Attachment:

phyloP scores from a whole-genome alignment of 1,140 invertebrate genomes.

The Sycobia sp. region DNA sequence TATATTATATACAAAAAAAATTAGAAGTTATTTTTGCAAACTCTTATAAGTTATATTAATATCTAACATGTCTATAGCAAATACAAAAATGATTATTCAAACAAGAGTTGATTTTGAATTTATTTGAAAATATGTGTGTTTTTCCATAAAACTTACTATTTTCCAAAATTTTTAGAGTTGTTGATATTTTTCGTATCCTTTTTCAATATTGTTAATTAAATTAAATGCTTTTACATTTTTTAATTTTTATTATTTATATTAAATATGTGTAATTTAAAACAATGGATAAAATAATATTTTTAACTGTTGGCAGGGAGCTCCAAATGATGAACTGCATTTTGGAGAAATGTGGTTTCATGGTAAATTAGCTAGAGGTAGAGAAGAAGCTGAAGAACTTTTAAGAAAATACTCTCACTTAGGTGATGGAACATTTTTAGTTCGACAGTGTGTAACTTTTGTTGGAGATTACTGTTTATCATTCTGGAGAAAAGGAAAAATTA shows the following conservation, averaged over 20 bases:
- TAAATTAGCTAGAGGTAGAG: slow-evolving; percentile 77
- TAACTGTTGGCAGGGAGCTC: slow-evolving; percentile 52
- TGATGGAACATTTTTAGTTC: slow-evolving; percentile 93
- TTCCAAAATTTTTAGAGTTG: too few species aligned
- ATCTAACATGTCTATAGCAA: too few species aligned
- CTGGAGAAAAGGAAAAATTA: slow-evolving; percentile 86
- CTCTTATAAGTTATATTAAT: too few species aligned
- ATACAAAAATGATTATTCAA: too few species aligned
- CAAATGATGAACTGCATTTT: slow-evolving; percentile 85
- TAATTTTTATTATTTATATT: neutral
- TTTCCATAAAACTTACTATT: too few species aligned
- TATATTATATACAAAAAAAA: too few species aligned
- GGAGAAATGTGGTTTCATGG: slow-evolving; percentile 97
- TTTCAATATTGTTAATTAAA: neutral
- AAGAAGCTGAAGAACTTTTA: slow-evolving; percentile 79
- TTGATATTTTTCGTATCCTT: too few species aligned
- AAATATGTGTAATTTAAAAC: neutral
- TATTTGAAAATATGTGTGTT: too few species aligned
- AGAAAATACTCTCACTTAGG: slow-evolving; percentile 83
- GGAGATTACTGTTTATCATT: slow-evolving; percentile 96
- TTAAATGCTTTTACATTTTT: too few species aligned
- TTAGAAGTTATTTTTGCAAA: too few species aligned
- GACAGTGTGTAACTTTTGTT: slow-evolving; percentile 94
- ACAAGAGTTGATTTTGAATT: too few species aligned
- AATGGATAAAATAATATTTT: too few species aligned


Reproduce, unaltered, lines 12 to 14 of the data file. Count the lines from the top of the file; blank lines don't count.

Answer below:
- TAATTTTTATTATTTATATT: neutral
- TTTCCATAAAACTTACTATT: too few species aligned
- TATATTATATACAAAAAAAA: too few species aligned